HONOLULU (KHON2) — Waikīkī has one of the most iconic beaches and coastlines on the planet. Situated in the marshy land of southeast Honolulu, it attracts millions of visitors each year.
The commodification — commercialization of people, places and things — of natural resources can have a toll on the environment and its ecosystems, and Hawaiʻi’s beaches and marine life are not exceptions.
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“Many reefs in the region are now so degraded that there is little living coral, collapsing to the point where they no longer provide shelter for fish,” said the REEFrame science lead Mark Hixon from UH Mānoa’s School of Life Sciences.
The University of Hawaiʻi at Mānoa announced that they will be working toward restoring Waikīkī’s reefs with coral nurseries.
The National Oceanic and Atmospheric Administration has recommended that a coral reef restoration project off iconic Waikīkī Beach be given the $9 million grant which is expected to operate from summer 2023 to mid-2026.
“NOAA is excited to be supporting our partners’ innovative efforts to restore coral reefs off the coast of Waikīkī Beach,” said Carrie Selberg Robinson, director of NOAA‘s Office of Habitat Conservation. “Coral reefs provide countless benefits for fisheries and coastal communities, and reef restoration projects are crucial for preserving the future of these important habitats.”
The project is a collaboration between the REEFrame project, the University of Hawaiʻi at Mānoa, Conservation International, the Hawaiʻi Division of Aquatic Resources, the ocean technology firm Natrx, the ocean engineering firm Oceanit and workforce development nonprofit ClimbHI.
“REEFrame offers a way for our keiki to gain valuable hands-on experience with leading environmental organizations and businesses,” said Julie Morikawa, president of ClimbHI. “We look forward to building widespread participation with this project from our local communities.”
Hixon provided a bit of explanation on coral erosion.
“Unfortunately, many reefs around Oʻahu and other highly populated Hawaiian Islands now have few parrotfish and other seaweed eaters. Our reefs are in danger of being lost to ocean warming unless we help them recover with these interventions,” said Hixon.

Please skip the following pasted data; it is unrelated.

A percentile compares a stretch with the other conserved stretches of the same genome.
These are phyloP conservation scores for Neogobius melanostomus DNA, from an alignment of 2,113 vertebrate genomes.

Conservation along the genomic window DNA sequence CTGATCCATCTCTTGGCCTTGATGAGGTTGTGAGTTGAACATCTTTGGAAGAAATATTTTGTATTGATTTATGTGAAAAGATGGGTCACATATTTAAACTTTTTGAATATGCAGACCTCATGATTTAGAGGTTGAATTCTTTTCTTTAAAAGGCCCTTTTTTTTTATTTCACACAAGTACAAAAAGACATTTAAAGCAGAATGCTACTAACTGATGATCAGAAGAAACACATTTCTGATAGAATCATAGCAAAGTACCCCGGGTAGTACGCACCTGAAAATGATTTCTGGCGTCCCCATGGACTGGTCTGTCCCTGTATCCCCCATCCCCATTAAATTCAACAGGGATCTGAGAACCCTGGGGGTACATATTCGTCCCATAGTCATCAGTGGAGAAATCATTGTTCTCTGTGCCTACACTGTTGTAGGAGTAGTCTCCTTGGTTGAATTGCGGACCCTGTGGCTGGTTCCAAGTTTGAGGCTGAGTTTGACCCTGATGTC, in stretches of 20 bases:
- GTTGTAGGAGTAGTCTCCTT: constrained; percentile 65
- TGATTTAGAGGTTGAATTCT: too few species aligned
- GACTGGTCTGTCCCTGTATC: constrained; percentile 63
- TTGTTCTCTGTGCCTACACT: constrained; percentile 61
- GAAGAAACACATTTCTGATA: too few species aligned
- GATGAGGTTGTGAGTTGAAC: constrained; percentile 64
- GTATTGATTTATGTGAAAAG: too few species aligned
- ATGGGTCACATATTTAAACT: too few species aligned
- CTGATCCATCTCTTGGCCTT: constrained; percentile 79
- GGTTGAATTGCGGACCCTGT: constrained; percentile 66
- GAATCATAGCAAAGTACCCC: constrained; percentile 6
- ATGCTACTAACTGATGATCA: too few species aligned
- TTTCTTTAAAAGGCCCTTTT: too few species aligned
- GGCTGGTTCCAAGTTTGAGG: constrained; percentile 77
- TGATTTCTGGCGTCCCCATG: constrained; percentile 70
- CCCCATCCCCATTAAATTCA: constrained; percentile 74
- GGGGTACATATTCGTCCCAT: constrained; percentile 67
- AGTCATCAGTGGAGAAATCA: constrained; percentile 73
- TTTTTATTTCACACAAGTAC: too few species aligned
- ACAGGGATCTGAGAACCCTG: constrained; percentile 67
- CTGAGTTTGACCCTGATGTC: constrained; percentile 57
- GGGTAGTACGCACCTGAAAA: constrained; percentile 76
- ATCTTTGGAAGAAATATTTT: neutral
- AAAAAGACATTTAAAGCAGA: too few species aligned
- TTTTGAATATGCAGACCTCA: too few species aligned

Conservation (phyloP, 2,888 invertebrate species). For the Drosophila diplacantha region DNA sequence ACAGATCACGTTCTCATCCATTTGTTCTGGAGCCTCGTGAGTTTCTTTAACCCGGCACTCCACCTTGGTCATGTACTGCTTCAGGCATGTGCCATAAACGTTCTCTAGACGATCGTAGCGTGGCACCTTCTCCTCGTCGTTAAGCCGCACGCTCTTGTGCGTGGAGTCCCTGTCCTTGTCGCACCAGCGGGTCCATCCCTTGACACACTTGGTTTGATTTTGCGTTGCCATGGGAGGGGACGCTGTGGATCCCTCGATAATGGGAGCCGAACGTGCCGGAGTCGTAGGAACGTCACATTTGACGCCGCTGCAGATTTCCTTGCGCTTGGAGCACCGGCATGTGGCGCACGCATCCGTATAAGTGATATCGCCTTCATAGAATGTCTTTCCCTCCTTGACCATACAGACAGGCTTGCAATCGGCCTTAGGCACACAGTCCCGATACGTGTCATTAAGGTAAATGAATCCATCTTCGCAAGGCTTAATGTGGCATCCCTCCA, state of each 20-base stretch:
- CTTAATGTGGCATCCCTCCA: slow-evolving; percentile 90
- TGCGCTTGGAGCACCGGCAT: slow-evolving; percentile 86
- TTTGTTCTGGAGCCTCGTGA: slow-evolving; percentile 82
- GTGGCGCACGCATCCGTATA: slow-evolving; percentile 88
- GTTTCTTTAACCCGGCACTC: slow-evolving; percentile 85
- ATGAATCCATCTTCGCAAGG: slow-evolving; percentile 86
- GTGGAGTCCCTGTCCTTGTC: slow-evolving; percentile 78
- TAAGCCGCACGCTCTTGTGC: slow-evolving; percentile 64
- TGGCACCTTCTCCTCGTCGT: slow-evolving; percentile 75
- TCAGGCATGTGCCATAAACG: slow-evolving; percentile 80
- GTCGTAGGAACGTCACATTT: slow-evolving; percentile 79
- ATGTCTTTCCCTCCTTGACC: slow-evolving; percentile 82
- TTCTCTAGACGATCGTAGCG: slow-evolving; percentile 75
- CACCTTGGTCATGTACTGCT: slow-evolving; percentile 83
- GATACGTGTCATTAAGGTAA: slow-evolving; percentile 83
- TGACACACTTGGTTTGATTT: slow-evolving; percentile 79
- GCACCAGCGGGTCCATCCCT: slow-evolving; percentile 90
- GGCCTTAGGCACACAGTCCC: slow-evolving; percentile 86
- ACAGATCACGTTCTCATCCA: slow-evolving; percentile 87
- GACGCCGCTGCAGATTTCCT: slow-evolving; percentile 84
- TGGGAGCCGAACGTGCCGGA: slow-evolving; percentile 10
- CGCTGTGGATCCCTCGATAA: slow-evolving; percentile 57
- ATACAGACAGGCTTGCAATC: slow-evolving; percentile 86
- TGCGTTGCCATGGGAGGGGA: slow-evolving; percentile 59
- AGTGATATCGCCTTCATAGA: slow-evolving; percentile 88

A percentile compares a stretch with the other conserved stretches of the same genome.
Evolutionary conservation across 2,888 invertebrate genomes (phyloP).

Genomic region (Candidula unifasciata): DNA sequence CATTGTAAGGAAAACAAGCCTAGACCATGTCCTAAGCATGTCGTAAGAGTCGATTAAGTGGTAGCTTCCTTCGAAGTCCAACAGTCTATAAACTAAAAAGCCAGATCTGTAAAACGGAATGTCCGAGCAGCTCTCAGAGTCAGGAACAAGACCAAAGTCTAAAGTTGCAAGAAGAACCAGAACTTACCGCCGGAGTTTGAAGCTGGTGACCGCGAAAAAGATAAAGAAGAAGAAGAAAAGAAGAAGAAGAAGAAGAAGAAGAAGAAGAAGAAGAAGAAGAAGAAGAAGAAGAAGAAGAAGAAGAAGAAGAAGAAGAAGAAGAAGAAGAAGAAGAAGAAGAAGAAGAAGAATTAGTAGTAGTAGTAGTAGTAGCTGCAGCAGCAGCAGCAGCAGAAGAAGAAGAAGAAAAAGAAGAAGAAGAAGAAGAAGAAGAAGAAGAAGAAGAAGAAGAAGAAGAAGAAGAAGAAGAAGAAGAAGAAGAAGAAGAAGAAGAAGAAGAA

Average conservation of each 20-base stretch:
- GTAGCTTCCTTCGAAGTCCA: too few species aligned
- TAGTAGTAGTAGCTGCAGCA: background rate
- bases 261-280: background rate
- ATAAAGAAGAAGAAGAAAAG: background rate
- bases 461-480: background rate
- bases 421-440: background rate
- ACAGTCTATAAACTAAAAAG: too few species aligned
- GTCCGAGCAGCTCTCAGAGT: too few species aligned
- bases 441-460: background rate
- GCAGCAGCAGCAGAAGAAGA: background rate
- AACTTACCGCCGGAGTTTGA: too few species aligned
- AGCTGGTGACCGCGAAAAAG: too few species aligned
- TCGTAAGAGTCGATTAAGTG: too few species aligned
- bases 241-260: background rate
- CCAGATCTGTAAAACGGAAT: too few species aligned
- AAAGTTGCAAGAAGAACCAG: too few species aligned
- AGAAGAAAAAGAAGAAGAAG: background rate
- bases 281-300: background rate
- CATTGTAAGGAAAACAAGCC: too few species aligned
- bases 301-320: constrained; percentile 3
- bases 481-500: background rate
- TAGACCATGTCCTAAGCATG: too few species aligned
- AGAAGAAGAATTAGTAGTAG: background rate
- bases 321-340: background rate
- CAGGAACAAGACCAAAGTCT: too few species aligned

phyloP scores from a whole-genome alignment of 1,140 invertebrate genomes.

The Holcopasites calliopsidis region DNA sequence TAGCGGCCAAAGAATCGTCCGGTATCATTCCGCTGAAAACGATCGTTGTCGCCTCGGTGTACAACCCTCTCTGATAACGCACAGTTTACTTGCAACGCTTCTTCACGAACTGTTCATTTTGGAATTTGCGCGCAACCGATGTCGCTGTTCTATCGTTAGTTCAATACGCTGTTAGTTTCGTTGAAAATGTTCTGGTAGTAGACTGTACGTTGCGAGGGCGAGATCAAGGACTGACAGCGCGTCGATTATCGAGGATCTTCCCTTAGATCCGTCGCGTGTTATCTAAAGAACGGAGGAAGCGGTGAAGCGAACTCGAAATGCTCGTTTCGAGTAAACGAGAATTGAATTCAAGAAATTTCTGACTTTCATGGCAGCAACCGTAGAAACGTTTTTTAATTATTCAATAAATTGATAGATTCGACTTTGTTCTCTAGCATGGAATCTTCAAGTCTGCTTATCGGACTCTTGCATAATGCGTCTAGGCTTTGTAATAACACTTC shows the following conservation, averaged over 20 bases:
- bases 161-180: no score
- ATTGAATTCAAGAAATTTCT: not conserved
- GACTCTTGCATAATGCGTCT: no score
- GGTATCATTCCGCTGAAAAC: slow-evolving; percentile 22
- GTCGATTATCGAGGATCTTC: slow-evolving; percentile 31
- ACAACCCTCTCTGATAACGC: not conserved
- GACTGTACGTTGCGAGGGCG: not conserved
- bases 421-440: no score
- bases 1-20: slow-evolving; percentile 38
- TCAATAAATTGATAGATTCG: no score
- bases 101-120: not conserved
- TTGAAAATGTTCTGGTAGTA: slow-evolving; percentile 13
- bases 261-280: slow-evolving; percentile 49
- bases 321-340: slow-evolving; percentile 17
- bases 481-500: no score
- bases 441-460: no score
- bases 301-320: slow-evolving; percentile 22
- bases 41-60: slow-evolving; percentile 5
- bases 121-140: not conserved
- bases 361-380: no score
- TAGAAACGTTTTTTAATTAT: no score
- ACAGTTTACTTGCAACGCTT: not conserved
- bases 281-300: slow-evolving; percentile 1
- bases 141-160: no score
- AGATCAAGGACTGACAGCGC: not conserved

UH said that this project is one of only 150 projects that are working to restore 30 coastal and lake regions. The grant is part of a larger pot of money estimated at $562 million.
“We are honored to work with the people of Hawaiʻi on this innovative and inclusive approach to restoring our precious coral reefs,” said Matt Ramsey, senior director of Conservation International Hawaiʻi.
The announcement regarding the monies to fund this project was given by Vice President Kamala Harris on Friday, April 21.
“We need to do everything we can to ensure that our present and future generations will have the opportunity to enjoy the many benefits of healthy and thriving coral reefs,” added Ramsey.
According to UH, these investments are a part of the Biden-Harris Administration’s Investing in America agenda that is an effort to make communities and the economy more resilient to climate change.
The awards are made under NOAA’s Climate-Ready Coasts Initiative and are funded by the Biden-Harris Administration’s historic Bipartisan Infrastructure Law and bolstered by the Inflation Reduction Act.
The projects details are as follows.